Bradley Manning is tortured and imprisoned and WikiLeaks’ Julian Assange is hounded for exposing war crimes, but none of the perpetrators of those atrocities are charged. Hacktivist Aaron Swartz is relentlessly pursued by the judicial system to the point where he takes his own life, but corporate criminals remain at large. In a similar way, DeChristopher is put through the legal wringer by Obama’s “Inspector Javerts,” while Bush and his cronies go Scott free after attempting to sell off public land to the highest bidders — just one of their countless crimes against humanity. As Robert Redford puts it: “Nobody from Wall Street is going to jail [for causing the 2008 financial crisis] and you want to send this kid to prison?”
But unlike Jean Valjean in Les Miserables DeChristopher is not alone. Actor and fellow-Utah resident Redford hails DeChristopher’s “peaceful protest” in defense of “lands that contained some of the last great places on Earth” which the energy and mining industries “wants to pollute… for the short term profits of corporations.” Utah author Terry Tempest Williams and actress Daryl Hannah also speak out for the ecologist who is likened onscreen to a modern day Thoreau. Climate-change leaders Bill McKibben and James Hansen also appear, but most heartening of all are the masses of people who rally to DeChristopher’s defense, in particular a group of stalwarts called Peaceful Uprising. There are many scenes of large-scale demonstrations, including an occupation of the Interior Department’s offices. The role art plays in protest is stressed — some rallies use oversized puppets and street theater, which DeChristopher participates in.
As his court case is repeatedly delayed, throughout his trials and tribulations the ever-remarkable DeChristopher keeps the faith. At one point he hits upon the notion of seeking applicants through CraigsList to provide a progressive alternative to the conservative Democratic incumbent in Utah’s 2nd Congressional district. The unusual idea catches fire and the insurgent electoral movement is successful enough to cause a runoff election.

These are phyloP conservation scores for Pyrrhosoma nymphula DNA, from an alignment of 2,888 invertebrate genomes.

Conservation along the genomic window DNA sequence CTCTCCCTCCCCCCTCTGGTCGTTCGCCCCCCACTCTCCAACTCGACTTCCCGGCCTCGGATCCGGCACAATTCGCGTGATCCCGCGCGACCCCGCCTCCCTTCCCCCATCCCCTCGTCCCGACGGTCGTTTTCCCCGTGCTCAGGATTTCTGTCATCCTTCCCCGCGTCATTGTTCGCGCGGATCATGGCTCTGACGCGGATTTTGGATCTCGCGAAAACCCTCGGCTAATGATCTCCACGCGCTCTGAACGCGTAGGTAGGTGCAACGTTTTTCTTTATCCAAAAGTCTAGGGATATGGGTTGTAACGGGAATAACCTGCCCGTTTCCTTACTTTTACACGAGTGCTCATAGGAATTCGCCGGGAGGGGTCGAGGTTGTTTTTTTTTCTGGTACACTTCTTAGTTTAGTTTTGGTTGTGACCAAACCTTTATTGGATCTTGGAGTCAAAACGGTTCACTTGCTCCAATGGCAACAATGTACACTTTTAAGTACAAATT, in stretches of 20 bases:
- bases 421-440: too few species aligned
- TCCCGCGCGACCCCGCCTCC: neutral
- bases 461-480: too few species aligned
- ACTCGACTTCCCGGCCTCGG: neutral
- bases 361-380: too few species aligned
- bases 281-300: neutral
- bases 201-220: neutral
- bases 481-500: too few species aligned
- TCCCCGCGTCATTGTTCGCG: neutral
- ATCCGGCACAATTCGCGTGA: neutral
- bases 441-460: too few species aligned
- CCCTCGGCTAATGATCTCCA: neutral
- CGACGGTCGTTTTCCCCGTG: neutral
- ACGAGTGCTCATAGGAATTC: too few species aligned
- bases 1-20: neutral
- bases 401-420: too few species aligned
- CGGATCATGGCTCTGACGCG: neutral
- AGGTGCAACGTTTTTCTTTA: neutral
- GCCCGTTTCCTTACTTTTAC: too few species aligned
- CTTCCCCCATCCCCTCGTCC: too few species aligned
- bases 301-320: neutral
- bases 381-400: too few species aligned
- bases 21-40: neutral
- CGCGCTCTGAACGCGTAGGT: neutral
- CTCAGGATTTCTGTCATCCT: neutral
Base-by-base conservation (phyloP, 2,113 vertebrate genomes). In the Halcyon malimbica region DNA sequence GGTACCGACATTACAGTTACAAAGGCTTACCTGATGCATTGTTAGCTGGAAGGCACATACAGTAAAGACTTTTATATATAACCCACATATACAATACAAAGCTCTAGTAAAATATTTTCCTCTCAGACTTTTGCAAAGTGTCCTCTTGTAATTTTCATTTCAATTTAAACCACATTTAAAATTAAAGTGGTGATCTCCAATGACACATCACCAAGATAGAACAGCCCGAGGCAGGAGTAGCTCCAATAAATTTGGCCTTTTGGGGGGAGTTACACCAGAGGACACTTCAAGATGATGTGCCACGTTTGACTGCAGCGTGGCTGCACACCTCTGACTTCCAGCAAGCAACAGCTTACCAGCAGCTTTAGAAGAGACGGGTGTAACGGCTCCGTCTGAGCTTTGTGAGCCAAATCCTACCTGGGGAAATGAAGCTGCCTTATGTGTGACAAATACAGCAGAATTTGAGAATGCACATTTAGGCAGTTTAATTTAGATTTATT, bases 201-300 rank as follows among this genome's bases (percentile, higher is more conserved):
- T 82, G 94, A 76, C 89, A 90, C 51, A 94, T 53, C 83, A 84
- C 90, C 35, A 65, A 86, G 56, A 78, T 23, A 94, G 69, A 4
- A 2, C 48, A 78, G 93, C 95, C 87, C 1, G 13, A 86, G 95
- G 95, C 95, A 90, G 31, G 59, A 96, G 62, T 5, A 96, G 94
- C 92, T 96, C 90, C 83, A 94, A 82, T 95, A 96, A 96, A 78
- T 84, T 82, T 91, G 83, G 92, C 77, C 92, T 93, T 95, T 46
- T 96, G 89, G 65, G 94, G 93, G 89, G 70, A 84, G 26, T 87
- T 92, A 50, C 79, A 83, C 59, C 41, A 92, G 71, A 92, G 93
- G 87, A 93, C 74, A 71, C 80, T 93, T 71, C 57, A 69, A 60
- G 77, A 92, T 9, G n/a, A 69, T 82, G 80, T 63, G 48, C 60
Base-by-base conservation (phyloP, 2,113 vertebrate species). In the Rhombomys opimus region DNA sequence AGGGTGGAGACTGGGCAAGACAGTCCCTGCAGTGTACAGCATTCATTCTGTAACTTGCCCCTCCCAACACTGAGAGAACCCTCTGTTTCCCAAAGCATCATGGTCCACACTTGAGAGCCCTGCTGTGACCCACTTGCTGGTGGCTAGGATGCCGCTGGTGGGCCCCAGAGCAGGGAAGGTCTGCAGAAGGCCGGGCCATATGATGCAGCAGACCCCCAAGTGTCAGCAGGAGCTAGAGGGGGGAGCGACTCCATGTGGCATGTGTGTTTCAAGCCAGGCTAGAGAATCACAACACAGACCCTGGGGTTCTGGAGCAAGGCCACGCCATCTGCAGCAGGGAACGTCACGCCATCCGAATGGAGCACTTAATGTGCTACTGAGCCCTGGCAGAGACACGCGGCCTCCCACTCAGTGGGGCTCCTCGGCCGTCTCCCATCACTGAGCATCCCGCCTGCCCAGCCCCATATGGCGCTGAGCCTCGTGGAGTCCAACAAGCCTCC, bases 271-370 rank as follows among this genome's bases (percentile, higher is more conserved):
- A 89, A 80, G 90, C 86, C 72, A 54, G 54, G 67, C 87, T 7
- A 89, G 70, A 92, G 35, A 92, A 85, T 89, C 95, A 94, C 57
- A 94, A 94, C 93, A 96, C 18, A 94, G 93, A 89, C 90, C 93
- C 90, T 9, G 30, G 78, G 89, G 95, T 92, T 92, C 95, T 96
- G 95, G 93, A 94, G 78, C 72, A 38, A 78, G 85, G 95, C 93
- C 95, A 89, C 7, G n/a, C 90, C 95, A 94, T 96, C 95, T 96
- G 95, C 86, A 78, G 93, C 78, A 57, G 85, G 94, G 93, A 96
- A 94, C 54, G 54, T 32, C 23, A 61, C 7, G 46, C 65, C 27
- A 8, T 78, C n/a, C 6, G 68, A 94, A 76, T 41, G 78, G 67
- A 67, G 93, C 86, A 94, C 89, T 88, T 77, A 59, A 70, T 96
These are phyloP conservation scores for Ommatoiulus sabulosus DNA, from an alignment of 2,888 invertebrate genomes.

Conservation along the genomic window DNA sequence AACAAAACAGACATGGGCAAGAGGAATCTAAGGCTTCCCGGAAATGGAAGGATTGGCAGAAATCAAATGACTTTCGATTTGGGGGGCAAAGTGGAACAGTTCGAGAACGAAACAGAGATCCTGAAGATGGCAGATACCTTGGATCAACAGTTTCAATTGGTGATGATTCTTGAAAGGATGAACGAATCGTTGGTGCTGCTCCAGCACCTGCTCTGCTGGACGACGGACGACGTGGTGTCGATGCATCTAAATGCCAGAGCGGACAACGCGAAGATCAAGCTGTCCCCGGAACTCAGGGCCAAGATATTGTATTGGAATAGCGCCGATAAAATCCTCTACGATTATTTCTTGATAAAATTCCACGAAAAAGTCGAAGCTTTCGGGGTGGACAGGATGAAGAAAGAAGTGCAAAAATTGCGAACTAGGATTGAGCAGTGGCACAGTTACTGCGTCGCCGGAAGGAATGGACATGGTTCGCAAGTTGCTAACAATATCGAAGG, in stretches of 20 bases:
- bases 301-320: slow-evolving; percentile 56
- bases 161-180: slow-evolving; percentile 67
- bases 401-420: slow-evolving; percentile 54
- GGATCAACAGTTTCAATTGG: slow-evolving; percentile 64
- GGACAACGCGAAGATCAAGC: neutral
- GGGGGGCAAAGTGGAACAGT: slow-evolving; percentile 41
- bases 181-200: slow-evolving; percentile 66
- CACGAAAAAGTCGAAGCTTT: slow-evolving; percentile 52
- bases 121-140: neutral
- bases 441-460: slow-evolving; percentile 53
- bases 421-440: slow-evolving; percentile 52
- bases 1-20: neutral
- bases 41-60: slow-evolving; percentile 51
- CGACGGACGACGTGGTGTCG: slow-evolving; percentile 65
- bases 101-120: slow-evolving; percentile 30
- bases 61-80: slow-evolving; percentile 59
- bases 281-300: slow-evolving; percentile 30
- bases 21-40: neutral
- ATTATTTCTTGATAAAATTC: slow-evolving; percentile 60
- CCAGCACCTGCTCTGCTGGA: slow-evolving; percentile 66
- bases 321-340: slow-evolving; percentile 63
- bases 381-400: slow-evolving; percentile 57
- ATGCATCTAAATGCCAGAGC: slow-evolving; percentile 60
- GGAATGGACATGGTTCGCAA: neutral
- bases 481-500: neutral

Overall, George and Beth Gage have created a well-crafted, inspiring documentary full of fighting spirit. It also has a stirring score, including songs such as Woody Guthrie’s “All You Fascists Bound to Lose,” performed by Billy Bragg. Gage & Gage Productions have in the past made other politically aware films, such as American Outrage, about Shoshone ranchers struggling for their land rights, and, the more recent, Troubled Waters, about a forgotten town in the Andes where the people are being poisoned by their drinking water.
The Gages’ Bidder 70 exemplifies the cinema of engagement. Your plot-spoiler adverse reviewer won’t ruin the ending for you by revealing what happens to the defiant protagonist of Bidder 70. Suffice it to say that the film’s opening is exquisitely timed to celebrate a key milestone in the ongoing saga of the “unrepentant” Tim DeChristopher.
DeChristopher and his supporters prove that conscience can’t be sold off to the highest bidder.
Bidder 70 opens in New York City on May 17 at the Quad Cinema. It will also be screened at the third annual San Francisco Green Film Festival on June 3. For more information visit www.bidder70film.com.